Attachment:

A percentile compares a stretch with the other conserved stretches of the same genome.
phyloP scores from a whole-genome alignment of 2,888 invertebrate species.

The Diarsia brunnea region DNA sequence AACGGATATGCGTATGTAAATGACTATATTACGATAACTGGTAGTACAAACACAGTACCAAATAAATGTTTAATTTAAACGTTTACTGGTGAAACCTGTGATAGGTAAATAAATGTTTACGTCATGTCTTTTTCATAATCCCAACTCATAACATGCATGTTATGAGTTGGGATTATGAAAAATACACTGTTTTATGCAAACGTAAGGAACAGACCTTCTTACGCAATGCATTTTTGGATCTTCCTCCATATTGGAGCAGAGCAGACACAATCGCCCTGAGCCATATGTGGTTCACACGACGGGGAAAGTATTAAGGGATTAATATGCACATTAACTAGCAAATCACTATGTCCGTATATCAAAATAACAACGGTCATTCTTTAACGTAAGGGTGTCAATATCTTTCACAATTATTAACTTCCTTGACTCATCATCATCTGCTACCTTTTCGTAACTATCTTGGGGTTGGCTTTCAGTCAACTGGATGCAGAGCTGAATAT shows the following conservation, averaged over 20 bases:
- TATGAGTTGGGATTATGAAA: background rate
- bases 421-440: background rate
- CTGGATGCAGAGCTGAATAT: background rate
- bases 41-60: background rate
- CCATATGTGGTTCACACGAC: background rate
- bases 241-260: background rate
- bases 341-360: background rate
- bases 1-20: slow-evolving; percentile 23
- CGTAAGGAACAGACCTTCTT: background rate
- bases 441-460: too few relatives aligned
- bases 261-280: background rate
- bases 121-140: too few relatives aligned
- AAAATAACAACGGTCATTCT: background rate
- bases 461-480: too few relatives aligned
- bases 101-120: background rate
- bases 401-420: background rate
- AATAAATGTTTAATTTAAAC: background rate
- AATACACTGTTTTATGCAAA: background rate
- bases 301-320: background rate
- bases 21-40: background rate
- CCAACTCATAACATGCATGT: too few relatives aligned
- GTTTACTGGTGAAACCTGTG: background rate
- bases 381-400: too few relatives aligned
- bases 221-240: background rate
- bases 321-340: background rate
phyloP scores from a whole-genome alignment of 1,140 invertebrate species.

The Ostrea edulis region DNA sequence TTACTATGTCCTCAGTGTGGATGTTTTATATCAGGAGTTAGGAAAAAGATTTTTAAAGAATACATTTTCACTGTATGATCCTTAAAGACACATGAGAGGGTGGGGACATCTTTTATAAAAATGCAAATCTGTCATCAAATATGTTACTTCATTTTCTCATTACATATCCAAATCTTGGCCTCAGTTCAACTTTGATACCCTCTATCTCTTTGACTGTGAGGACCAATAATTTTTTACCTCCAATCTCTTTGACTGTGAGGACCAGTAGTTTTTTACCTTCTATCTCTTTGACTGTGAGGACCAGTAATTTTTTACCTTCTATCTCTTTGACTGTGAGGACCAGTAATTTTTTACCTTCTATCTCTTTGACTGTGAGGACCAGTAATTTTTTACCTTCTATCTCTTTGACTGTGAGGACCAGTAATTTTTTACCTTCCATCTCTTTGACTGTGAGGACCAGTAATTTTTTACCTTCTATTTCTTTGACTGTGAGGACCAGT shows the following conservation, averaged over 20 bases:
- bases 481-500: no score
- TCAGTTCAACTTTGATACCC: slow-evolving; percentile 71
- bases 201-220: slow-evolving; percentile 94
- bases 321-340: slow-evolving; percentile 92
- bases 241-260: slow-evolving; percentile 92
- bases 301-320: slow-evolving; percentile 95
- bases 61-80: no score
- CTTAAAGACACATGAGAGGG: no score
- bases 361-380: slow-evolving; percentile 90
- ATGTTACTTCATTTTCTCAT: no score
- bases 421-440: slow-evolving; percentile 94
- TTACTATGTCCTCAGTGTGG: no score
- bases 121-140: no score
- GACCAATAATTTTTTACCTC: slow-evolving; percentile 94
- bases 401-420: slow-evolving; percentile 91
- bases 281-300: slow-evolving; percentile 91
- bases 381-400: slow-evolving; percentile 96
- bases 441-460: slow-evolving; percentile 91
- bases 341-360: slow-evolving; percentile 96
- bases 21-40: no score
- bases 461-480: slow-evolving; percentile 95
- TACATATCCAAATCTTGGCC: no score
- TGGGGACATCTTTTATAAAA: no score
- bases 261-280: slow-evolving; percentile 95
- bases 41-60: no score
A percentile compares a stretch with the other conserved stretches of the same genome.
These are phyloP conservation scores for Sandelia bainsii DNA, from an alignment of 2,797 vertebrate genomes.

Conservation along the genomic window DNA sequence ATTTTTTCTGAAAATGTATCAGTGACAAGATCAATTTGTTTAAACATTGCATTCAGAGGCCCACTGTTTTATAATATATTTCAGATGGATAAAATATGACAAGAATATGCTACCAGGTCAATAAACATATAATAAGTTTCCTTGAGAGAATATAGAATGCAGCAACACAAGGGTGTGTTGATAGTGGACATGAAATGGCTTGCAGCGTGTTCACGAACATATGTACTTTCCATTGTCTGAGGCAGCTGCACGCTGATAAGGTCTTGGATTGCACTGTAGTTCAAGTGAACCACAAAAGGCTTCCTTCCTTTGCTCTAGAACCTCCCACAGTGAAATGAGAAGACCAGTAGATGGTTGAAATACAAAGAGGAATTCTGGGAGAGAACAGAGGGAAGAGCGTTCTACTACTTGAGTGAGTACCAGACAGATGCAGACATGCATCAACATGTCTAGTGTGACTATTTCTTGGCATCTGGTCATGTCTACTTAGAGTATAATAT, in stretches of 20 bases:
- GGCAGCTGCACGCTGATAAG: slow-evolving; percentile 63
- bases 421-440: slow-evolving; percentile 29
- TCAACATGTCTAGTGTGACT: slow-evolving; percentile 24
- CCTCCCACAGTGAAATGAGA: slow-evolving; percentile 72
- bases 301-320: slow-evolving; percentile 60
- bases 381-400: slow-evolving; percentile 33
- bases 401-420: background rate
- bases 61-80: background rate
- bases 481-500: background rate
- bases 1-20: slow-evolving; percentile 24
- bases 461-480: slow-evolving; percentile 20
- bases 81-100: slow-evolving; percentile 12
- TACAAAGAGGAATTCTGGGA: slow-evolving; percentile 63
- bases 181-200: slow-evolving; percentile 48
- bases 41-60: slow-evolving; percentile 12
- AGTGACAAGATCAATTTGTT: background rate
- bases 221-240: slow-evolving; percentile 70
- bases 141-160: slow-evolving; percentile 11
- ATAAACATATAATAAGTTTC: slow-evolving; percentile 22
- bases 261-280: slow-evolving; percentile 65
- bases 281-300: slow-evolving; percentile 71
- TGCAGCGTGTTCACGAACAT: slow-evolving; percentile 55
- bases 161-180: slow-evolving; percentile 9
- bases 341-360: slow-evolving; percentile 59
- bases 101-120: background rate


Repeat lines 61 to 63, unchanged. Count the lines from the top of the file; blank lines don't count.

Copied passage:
- TCAACATGTCTAGTGTGACT: slow-evolving; percentile 24
- CCTCCCACAGTGAAATGAGA: slow-evolving; percentile 72
- bases 301-320: slow-evolving; percentile 60